Demo at Conference on Computer Vision and Pattern Recognition
Guest Blog by Arnon Amir, Brian Taba, and Timothy Melano
The Conference on Computer Vision and Pattern Recognition (CVPR) is widely considered as the preeminent conference for computer vision. This year the IBM Brain Inspired Computing team had the pleasure of demonstrating our latest technology at the CVPR 2016 Industry Expo, held in the air-conditioned conference halls of Caesars Palace, Las Vegas. The expo was co-located with academic poster presentations, which created an excellent opportunity for us to not only meet very interesting academics, but also to see the latest demos from other amazing companies, both large and small.
We used our Eedn framework to train a convolutional neural network on hand and arm gestures collected from our team, including air-drums and air-guitar! This Eedn network was used to configure the TrueNorth chip on the NS1e board. Overall, the system received asynchronous pixel events from the DVS128 sensor and passed them to TrueNorth. A new classification was produced every one millisecond, or at 1000 classifications per second.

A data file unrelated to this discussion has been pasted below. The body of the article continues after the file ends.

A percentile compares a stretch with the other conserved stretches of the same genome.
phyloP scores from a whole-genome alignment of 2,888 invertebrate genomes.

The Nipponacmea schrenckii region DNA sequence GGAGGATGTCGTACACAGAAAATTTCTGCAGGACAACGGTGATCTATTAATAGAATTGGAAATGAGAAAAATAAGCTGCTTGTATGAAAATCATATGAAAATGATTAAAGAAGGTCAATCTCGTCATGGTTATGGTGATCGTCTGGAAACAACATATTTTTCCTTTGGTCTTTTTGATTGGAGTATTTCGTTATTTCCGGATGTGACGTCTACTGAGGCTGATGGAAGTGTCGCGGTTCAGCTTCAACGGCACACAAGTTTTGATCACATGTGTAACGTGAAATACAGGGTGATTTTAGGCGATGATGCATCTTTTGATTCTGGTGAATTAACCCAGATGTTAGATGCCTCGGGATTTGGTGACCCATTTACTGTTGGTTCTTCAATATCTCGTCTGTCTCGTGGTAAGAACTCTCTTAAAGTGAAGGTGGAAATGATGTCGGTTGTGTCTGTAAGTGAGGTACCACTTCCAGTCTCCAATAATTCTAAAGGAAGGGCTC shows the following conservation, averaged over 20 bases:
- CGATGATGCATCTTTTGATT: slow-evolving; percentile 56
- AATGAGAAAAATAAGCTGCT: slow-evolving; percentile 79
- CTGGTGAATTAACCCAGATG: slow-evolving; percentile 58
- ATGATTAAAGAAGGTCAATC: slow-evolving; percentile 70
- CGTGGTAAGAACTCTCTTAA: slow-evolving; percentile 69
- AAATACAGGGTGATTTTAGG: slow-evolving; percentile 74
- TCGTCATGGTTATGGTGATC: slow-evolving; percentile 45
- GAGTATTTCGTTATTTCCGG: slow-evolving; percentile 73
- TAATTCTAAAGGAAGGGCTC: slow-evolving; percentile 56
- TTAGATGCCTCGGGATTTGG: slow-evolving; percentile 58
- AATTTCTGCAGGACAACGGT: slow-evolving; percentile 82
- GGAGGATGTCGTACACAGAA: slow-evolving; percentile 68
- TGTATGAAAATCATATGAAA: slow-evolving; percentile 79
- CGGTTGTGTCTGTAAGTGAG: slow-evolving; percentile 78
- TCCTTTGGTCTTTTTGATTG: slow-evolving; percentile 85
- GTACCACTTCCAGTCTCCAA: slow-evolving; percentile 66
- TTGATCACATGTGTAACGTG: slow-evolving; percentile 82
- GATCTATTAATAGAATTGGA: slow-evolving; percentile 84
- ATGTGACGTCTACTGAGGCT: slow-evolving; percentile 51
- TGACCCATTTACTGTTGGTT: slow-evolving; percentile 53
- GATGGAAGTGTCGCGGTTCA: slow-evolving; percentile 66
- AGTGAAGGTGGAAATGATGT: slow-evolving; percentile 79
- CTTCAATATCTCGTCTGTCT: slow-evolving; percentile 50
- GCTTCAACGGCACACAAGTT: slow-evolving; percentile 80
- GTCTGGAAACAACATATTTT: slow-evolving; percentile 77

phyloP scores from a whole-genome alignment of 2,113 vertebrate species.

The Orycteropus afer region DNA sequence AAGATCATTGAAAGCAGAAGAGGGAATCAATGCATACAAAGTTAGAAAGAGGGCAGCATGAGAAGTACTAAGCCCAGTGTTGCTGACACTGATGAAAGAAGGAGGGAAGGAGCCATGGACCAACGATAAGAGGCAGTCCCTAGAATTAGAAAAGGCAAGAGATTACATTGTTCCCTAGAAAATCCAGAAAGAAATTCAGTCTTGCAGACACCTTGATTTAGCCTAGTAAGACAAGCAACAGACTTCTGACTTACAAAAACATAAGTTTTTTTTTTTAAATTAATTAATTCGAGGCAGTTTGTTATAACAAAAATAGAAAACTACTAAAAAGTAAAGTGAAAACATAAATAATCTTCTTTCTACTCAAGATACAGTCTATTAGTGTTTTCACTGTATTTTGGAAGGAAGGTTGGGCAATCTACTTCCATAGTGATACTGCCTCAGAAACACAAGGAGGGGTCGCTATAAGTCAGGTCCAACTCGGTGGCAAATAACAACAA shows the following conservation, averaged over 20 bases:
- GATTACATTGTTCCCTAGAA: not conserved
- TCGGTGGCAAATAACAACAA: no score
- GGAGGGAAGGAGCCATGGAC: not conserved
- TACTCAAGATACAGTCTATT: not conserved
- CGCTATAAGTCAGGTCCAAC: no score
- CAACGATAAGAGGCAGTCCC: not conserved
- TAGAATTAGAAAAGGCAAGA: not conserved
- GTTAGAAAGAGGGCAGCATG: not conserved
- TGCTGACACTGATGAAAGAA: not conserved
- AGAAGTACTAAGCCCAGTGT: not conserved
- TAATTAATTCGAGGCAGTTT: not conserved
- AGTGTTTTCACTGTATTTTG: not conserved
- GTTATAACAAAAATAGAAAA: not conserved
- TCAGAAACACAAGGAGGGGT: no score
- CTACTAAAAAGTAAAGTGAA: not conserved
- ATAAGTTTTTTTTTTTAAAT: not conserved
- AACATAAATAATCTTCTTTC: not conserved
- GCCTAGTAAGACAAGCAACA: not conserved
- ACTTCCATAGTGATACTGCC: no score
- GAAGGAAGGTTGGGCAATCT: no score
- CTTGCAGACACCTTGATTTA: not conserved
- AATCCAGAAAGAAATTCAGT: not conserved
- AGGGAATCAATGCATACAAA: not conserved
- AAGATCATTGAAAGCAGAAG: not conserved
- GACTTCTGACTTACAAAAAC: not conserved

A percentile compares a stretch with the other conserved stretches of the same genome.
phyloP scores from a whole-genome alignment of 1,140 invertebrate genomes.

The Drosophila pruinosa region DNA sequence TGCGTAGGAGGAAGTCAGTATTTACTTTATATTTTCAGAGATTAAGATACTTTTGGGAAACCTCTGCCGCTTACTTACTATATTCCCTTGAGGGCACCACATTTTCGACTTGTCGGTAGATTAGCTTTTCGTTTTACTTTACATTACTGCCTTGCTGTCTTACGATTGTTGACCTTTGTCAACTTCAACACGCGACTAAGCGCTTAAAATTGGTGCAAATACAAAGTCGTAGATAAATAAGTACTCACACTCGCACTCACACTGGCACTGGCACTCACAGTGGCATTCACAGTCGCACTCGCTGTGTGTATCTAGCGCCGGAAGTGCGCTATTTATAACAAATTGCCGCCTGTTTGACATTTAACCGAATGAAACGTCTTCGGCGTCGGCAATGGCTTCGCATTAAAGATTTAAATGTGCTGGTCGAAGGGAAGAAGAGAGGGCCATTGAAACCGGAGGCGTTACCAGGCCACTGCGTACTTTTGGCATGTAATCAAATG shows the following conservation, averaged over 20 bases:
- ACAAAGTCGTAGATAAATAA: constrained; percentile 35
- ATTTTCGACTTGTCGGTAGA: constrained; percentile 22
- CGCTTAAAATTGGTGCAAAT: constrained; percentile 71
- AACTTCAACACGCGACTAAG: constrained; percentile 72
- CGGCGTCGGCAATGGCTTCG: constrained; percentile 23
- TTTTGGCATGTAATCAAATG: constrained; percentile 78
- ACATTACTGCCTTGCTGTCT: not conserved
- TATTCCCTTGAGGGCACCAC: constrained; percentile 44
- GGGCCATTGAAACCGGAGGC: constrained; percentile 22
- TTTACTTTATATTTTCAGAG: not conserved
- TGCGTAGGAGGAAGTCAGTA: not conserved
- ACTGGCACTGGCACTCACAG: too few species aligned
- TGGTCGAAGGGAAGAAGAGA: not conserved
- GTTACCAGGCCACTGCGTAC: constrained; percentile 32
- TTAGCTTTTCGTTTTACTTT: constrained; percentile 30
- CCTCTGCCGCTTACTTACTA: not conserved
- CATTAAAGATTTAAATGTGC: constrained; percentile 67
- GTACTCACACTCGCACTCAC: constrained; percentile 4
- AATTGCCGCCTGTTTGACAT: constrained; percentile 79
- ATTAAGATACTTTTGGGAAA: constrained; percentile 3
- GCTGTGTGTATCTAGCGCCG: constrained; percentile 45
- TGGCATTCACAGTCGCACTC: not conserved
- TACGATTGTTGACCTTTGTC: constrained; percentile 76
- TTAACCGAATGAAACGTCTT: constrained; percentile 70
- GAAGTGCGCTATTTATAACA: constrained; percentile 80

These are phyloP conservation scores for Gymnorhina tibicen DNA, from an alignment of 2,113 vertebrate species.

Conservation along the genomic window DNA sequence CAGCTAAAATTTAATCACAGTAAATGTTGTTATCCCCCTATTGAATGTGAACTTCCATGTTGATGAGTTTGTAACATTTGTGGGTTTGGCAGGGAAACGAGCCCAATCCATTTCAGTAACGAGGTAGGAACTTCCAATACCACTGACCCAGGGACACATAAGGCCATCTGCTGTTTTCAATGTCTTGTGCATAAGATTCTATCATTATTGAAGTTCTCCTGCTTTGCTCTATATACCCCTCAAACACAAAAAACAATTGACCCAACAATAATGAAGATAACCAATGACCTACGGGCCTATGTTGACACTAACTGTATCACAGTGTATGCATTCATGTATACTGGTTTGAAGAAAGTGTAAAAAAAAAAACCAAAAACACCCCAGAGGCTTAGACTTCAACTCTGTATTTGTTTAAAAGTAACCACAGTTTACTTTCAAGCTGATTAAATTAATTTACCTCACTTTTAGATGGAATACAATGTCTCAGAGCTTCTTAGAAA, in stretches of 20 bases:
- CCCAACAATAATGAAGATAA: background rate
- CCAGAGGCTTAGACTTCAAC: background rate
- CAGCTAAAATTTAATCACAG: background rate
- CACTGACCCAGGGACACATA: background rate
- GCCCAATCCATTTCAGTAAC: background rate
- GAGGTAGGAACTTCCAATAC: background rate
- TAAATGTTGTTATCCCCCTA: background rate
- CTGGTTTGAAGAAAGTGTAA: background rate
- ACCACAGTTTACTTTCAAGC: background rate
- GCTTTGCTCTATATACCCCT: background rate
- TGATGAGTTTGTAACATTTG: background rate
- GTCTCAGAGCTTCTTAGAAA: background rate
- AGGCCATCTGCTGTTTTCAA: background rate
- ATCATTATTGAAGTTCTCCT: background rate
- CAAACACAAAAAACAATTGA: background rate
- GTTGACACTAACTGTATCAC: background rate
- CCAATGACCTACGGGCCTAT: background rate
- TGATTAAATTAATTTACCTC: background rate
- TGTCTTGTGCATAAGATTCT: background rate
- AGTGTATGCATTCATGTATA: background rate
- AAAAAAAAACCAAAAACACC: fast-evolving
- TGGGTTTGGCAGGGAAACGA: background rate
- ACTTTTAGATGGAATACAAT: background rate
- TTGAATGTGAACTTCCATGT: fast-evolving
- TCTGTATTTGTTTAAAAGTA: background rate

The reaction to the real-time gesture classifications was very positive and drew large crowds (and other hardware vendors ;). People were blown away by that fact that we were running a convnet in real-time at 1000 classifications per second while consuming only milliwatts of power. We invited anyone who was interested to come behind our table to play with the gesture recognition. With a little bit of adjustment, people were able to interact with TrueNorth and have their gestures recognized. To many in the audience, the entire concept of neuromorphic engineering was new. Their visit to our booth was a great opportunity to introduce them to the DVS128, a spiking sensor inspired by the human retina, and TrueNorth, a spiking neural network chip inspired by the human brain!
A video can be seen here.
Previously, we have demonstrated that TrueNorth can perform greater than 1000 classifications per second on benchmark datasets. Therefore, the new Runtime API opens the interface to the NS1e board and the TrueNorth chip for many exciting real-time applications, processing complex data at very fast rates, yet consuming very low power.
We give special thanks to our teammates David Berg, Carmelo di Nolfo and Michael Debole for leading efforts to develop the Runtime API, to Jeff Mckinstry for performing the Eedn training, to Guillaume Garreau for his help with data preparation, and to the entire Brain Inspired Computing team for volunteering to create the training data set!